The value of SAH

Avatar for cyndiluwho
iVillage Member
Registered: 03-27-2003
The value of SAH
670
Sat, 06-14-2003 - 10:57am
Thought this would make interesting debate fodder.

http://moneycentral.msn.com/content/CollegeandFamily/P46800.asp

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iVillage Member
Registered: 03-26-2003
Sat, 06-14-2003 - 11:17am
I have never agreed with those inflated financial benefits of SAH for many of the same reasons that she cited.

In most of them they use full time salaries for each job. But logic alone tells you that no one can do put in 4o hours per week on 6 different jobs.

The only financial loss to the family if they did not have the SAHP would be the things that they would actually hire someone else to do. In many cases that is only childcare. In most cases the spouse left behind just picks up the other things themselves. No one runs out and hires a chauffuer, housekeeper, chef etc when they loose a spouse. When my mother died my father did not hire someone to do the laundry or cook the meals, things that she normally took care of he just does them himself.

If the SAHP gets financial value points for things did in the home then the WOHP also gets financial value points for the things they do in the home. If the WOHP watches the kids on Saturday then they get childcare financial points and those hours are subtracted from the SAHP "paycheck". If the WOHP cooks a meal then they get chef financial points and the SAHP doesn't get "paid" for that meal.

I do agree that there is value in SAHP but the financial value is very limited.

Avatar for cyndiluwho
iVillage Member
Registered: 03-27-2003
Sat, 06-14-2003 - 11:22am
The thing I find funny is that these analysis never seem to figure in that WP's do the same things that SAHP's do!! The only difference between me as a WM and me as a SAHM is I would spend more time providing child care, do a little more housework and a little more cooking. The rest I do whether I work or I don't. Why do they only attribute value to the things parents do when it's done by a SAHM?



iVillage Member
Registered: 03-26-2003
Sat, 06-14-2003 - 12:04pm
I agree the only real difference is the childcare while the spouse is at work, making lunch, cleaning up any messes made during the day.

The rest of the household cleaning and cooking, laundry, shopping, errands, bill paying, yardwork, running kids around, etc still has to be done in a household whether there is a SAHP or not. The logistics of who are doing all of those chores may be different in a dual working household but they are still all being done.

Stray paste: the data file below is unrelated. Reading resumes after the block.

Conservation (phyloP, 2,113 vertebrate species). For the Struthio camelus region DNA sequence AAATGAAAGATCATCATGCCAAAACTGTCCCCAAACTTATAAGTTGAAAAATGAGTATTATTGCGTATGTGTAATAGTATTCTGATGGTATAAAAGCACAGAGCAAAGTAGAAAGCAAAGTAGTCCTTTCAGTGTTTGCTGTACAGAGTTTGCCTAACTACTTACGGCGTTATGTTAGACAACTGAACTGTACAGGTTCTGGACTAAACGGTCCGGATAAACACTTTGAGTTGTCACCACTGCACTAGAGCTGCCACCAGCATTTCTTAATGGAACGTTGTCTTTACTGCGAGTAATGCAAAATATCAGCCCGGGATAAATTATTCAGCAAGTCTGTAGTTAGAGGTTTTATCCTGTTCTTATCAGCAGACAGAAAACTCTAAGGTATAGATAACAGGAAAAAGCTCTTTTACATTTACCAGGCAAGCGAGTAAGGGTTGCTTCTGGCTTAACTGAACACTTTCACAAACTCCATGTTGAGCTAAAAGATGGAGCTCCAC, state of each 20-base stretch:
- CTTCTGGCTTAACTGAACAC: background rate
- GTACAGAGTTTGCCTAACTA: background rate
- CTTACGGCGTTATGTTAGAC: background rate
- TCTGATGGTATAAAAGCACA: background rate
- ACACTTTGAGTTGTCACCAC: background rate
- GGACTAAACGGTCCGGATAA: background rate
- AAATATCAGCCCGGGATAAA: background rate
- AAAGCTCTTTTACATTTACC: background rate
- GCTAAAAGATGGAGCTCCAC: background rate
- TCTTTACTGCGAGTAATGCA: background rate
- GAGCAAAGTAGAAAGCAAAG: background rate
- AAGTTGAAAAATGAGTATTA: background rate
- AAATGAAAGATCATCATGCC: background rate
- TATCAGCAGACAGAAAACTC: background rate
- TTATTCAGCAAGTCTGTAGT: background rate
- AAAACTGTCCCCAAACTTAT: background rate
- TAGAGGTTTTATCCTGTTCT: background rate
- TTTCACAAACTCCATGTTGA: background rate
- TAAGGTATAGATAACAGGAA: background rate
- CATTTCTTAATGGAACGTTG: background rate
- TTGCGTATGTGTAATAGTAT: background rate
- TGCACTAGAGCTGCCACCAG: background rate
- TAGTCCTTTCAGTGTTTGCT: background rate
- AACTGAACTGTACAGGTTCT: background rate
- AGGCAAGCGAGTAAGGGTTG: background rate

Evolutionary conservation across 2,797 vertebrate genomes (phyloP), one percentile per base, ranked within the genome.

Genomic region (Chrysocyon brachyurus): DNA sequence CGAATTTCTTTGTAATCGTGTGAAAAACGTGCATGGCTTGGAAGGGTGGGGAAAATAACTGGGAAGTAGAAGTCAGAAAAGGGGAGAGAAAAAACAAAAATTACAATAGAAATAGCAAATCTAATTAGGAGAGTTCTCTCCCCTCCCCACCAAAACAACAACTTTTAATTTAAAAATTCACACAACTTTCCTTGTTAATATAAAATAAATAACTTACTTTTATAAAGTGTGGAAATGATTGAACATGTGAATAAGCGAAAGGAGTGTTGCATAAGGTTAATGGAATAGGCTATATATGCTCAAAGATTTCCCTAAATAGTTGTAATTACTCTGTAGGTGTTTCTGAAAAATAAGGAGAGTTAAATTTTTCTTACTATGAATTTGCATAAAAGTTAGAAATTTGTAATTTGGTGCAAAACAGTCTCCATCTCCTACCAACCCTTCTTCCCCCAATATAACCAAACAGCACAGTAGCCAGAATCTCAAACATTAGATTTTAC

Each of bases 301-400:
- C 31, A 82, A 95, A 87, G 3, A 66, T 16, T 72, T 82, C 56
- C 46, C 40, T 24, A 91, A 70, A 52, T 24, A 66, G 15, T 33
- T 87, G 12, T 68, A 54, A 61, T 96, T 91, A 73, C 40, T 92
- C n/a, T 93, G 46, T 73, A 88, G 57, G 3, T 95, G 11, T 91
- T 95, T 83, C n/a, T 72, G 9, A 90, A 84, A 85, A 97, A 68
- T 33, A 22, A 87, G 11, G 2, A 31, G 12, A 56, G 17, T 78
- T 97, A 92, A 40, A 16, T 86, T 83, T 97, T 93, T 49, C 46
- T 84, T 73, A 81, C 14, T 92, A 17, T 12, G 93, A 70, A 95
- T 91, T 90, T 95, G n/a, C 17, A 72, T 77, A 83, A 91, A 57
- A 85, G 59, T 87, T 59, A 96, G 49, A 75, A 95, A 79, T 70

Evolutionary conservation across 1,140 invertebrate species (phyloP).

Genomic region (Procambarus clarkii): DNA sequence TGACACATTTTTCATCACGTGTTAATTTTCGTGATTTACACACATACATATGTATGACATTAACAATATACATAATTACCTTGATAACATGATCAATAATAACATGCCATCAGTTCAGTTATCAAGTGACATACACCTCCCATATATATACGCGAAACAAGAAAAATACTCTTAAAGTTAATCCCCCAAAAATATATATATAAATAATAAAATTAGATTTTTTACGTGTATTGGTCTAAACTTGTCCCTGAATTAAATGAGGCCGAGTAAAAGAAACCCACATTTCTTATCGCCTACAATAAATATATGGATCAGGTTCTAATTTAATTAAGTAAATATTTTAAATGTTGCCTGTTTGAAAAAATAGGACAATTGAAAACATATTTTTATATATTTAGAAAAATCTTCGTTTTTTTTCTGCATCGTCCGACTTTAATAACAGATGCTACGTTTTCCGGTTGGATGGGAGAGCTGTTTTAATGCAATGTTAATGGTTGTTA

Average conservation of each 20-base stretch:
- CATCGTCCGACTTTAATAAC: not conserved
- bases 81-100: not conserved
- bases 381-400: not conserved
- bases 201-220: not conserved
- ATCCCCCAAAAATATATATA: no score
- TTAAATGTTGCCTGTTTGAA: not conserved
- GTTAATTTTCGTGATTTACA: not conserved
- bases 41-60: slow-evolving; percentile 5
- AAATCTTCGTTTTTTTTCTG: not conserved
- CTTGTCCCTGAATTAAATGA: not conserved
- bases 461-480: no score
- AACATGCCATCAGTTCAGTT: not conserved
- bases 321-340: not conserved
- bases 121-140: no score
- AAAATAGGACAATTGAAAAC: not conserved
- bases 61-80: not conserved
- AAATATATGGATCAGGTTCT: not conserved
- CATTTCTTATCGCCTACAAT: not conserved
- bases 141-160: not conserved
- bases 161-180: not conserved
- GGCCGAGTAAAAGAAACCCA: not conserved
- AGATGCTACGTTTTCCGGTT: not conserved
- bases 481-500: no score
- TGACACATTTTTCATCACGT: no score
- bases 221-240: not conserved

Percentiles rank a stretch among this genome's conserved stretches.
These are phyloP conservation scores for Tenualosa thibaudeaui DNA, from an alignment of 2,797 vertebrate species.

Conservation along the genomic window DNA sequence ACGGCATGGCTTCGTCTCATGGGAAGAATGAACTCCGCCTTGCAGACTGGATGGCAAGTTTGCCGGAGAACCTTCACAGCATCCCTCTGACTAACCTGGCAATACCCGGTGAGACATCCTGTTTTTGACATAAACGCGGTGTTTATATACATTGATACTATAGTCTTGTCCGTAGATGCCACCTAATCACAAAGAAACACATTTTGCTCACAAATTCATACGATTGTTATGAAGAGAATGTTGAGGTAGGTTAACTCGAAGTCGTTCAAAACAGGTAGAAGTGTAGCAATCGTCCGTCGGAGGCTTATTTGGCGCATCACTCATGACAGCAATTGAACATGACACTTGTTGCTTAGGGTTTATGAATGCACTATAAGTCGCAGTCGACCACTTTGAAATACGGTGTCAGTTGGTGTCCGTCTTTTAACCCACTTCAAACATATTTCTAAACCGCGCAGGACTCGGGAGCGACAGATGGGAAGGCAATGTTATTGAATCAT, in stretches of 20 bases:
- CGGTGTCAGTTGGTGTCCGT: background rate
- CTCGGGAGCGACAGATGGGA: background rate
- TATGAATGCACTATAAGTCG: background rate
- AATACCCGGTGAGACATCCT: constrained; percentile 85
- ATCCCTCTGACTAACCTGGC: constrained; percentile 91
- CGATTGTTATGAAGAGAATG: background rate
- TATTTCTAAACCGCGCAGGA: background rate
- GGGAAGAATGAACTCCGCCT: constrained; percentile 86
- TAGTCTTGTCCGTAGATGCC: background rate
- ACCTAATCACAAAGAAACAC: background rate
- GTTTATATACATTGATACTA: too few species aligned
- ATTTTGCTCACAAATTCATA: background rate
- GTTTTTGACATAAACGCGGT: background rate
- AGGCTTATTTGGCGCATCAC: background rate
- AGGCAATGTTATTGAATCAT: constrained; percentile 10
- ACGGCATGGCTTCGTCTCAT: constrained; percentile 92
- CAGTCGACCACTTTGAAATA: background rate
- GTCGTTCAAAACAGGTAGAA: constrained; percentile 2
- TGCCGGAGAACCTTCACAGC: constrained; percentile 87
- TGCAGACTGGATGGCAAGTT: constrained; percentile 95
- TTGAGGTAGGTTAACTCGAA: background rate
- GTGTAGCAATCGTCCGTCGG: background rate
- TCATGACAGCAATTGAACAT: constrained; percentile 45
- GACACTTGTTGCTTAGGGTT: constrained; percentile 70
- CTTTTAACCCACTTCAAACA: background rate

So if a SAHP gets $XX for the value of what they do then the dual working couple get $XX-what someone else does for them.

iVillage Member
Registered: 03-26-2003
Sat, 06-14-2003 - 12:13pm
Well, even $30,000 isn't something to sniff at...although, I suppose that depends on your geographic location, and what $30,000 is worth.
Avatar for cindytree
iVillage Member
Registered: 03-28-2003
Sat, 06-14-2003 - 12:27pm
I thought it was a realistic article. As a SAHM, I never bought into those articles that compared my being at home to the work of 17 others who do the individual jobs full time. It doesn't take me that long to clean house, pay the bills or anything else. But if I'm wrong, then show me the money! lol!

I do agree that my being at home for the last 22 years does make me a little more vulnerable financially and that I probably am not going to waltz into a business and land a higher paying management job with nothing recent on my resume except freelance writing.

However, on the other side, we have done a lot of what they suggest to protect ourselves in the event my husband would die or lose his job or something. We have good life insurance policies on both of us, some savings, have paid off debt (we still owe a little on our mortgage but that will be paid off in a few years), and have insvestments/401K, etc.. So I don't worry. I'm a very resourceful person and would find a way or make a way to provide for my family if the situation got reversed.

Thanks for sharing the article Cyndi. I was thinking about posting it too.

Cindy

iVillage Member
Registered: 03-27-2003
Sat, 06-14-2003 - 12:29pm
That is $30,000 with no benefits, no vacation, no sick days, no personal days, no medical insurance, no 401K, no flext-time, no disability, no lunch hour- NO NOTHING! So, in my eyes that $30,000 is something to sniff at.
iVillage Member
Registered: 03-27-2003
Sat, 06-14-2003 - 12:30pm
I was going to post something similar. However, there is another difference between you and a SAHM, you bring home a paycheck.
iVillage Member
Registered: 03-27-2003
Sat, 06-14-2003 - 12:32pm
One thing I never understood is the constant discussing of the "value" of a SAHM. What about the value of a WOHM? Is the SAHM somehow more valuable? Hardly.
Avatar for cyndiluwho
iVillage Member
Registered: 03-27-2003
Sat, 06-14-2003 - 12:39pm
What parent gets vacation days away from their kids? Vacation days aren't part of the package if you're a parent, period.
iVillage Member
Registered: 05-08-2003
Sat, 06-14-2003 - 1:05pm
In our home my being a housewife is far more valuable to us in our marriage and for our family and home than I would be as a WOHW. Especially since I'd only be bringing in in the neighborhood of $200-$250 clear a month. Especially since when I did work (which I brought in more because that was before parenthood) the amount I brought home compared to my husband's was so little we didn't even use it for bills, mtg., etc. But it was great to buy furniture, extras, travel, just blowing spending money.

I think the "value" of either one is in the "eye of the beholder". My husband and I place great value on housewife/sahm here because here it is of more value. But everyone's situation is different IMHO.

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